Although it is generally the goal of any imaging system to resolve as many singular vectors as possible, it should be emphasized that not all imaging tasks necessarily require a large number of measureable singular vectors to resolve objects in the field of view. This is illustrated by considering two canonical examples. (i) If the PA system is to macroscopically localize a spherical tumor mass in soft tissue, it may suffice to have a system that resolves a small number of singular vectors (perhaps several hundred) since the task is to reconstruct a single object of low morphological complexity within the field of view of the imaging system. (ii) A more complicated PA imaging task such as delineating microvasculature within a small animal may require many measurable singular vectors (perhaps several thousand) since many objects of complex morphology will be present in the field of view.

4.3 Computation considerations

It is important to note a practical shortcoming concerning the computation of both the crosstalk matrix and singular value decomposition. That is, the computation required to compute the associated matrices can be lengthy. The computation of the crosstalk matrix using the imaging operators was not intensive (because of the relatively small temporal domain, voxel number, and transducer count) while the computation of the SVD matrices with 1000 singular values required 53 minutes (Dell T7400 workstation: Dual Intel® Xeon® X5472 3.00 GHz, 8 GB Ram, Windows Vista-64). However, this could be a limiting factor for other PA systems that utilize a larger temporal domain, voxel number, and transducer count. It should be stressed that these computations need only be completed once to extract the required information.

4.4 Imaging considerations

In order to determine whether or not an imaging task fails or succeeds, an object described by the cubic voxel expansion function should be projected onto the set of computed singular vectors in the matrix V T. The fidelity with which the image is produced indicates the capability of the imaging system to fundamentally capture the information contained in the object. However, whether or not the task succeeds or fails is necessarily subjective based on the required task of the imaging system.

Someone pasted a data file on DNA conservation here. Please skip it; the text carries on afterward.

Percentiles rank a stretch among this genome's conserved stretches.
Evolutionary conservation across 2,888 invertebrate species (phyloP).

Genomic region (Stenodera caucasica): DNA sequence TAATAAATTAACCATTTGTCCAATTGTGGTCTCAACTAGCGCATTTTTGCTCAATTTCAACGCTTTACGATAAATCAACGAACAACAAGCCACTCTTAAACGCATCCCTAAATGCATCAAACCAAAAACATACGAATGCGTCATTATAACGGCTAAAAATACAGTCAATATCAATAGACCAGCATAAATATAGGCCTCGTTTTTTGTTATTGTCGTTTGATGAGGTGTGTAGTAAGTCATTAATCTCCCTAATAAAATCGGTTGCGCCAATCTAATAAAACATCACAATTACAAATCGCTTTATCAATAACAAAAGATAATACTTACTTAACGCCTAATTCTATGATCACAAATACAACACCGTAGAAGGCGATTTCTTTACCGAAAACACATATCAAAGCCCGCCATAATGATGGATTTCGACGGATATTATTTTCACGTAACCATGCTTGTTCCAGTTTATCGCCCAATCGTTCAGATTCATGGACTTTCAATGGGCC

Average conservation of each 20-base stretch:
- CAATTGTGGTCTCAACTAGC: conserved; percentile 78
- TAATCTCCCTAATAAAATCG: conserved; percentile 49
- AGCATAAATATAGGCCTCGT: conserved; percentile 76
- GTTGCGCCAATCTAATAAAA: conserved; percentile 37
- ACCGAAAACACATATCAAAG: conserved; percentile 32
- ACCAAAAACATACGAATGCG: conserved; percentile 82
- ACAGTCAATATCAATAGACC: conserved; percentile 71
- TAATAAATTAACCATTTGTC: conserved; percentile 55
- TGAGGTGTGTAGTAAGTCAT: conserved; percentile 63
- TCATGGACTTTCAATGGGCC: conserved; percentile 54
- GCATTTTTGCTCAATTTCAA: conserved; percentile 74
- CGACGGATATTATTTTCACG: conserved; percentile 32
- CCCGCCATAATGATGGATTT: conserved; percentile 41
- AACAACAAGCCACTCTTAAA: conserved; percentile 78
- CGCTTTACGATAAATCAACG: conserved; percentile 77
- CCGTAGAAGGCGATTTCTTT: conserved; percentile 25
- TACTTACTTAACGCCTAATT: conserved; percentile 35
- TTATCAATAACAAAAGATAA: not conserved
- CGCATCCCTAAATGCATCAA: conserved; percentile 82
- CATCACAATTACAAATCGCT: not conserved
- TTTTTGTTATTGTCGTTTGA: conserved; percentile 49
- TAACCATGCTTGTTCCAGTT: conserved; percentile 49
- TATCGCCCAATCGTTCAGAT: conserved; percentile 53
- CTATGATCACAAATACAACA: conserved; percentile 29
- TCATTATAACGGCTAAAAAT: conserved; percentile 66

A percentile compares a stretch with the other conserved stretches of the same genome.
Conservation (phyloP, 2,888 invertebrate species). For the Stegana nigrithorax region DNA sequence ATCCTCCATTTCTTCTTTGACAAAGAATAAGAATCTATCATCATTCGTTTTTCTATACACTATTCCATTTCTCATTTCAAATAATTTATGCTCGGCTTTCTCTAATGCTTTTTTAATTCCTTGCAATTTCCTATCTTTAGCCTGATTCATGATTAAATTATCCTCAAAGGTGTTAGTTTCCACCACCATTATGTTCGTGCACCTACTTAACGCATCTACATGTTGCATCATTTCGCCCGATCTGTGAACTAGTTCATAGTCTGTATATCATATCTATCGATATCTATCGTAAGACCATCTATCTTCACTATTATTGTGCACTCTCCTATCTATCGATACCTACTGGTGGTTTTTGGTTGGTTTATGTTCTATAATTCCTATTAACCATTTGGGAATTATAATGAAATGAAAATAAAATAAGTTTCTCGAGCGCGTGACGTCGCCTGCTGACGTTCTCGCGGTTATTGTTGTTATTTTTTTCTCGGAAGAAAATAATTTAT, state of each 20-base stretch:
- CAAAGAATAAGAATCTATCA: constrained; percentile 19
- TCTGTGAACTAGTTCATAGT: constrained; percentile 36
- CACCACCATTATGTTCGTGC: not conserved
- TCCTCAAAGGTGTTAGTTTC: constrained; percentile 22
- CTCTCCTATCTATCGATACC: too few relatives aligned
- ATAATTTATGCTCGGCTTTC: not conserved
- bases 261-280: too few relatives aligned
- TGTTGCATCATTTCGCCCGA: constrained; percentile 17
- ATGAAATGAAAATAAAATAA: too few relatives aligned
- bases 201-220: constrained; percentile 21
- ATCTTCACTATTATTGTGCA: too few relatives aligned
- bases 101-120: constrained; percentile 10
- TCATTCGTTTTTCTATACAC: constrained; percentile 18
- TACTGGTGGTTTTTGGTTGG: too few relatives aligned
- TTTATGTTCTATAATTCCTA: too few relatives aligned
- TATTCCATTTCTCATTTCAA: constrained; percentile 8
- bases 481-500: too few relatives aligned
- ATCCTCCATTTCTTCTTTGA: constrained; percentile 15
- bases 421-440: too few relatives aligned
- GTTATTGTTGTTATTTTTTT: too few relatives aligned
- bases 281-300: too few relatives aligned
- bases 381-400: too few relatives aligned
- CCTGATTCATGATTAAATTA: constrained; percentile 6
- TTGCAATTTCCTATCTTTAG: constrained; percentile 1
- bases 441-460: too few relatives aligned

5. Conclusion

Acknowledgements

The authors would like to acknowledge Lynn Keenliside and John Patrick for their valuable technical help. Michael Roumeliotis is supported by the London Health Sciences Centre through the Translational Breast Cancer Research Unit (TBCRU), the Canadian Institute for Health Research (CIHR) and by the University of Western Ontario (UWO). Research funding was provided by the Ontario Research Fund (ORF), the Canadian Foundation for Innovation (CFI), Natural Sciences and Engineering Research Council (NSERC), and MultiMagnetics Inc. EN was supported by a NSERC USRA. MAA and GC were supported in part by award NIH R01EB010049.

References and links

1.

M. Xu and L. V. Wang, “Photoacoustic imaging in biomedicine,” Rev. Sci. Instrum. 77(4), 041101 (2006). [CrossRef]

2.

T. Lu, J. Jiang, Y. Su, R. K. Wang, F. Zhang, and J. Yao, Photoacoustic imaging: Its current status and future development” in 4th International Conference on Photonics and Imaging in Biology and Medicine, September 03,2005 – September 06 (SPIE), National Natural Science Foundation of China; SPIE Russia Chapter; Int. Laser Center of M.V. Lomoson Moscow State Univ.; Bio-optics and Laser Medicine Comm. of Chinese Optics Soc.; Science and Techn. Garden of Tianjin University, China.

3.

G. J. Diebold, T. Sun, and M. I. Khan, “Photoacoustic monopole radiation in one, two, and three dimensions,” Phys. Rev. Lett. 67(24), 3384–3387 (1991). [CrossRef] [PubMed]

4.

G. Paltauf, J. A. Viator, S. A. Prahl, and S. L. Jacques, “Iterative reconstruction algorithm for optoacoustic imaging,” J. Acoust. Soc. Am. 112(4), 1536–1544 (2002). [CrossRef] [PubMed]

5.

P. Liu, “The P-transform and photoacoustic image reconstruction,” Phys. Med. Biol. 43(3), 667–674 (1998). [CrossRef] [PubMed]

6.

C. G. A. Hoelen and F. F. de Mul, “Image reconstruction for photoacoustic scanning of tissue structures,” Appl. Opt. 39(31), 5872–5883 (2000). [CrossRef]

7.

D. Frauchiger, K. P. Kostli, G. Paltauf, M. Frenz, and H. P. Weber, Optoacoustic tomography using a two dimensional optical pressure transducer and two different reconstruction algorithms” in Hybrid and Novel Imaging and New Optical Instrumentation for Biomedical Applications, June 18,2001 – June 21 (SPIE), 74–80.

8.

M. Xu and L. V. Wang, “RF-induced thermoacoustic tomography” in Proceedings of the 2002 IEEE Engineering in Medicine and Biology 24th Annual Conference and the 2002 Fall Meeting of the Biomedical Engineering Society (BMES / EMBS), October 23,2002 – October 26 (Institute of Electrical and Electronics Engineers Inc), 1211–1212.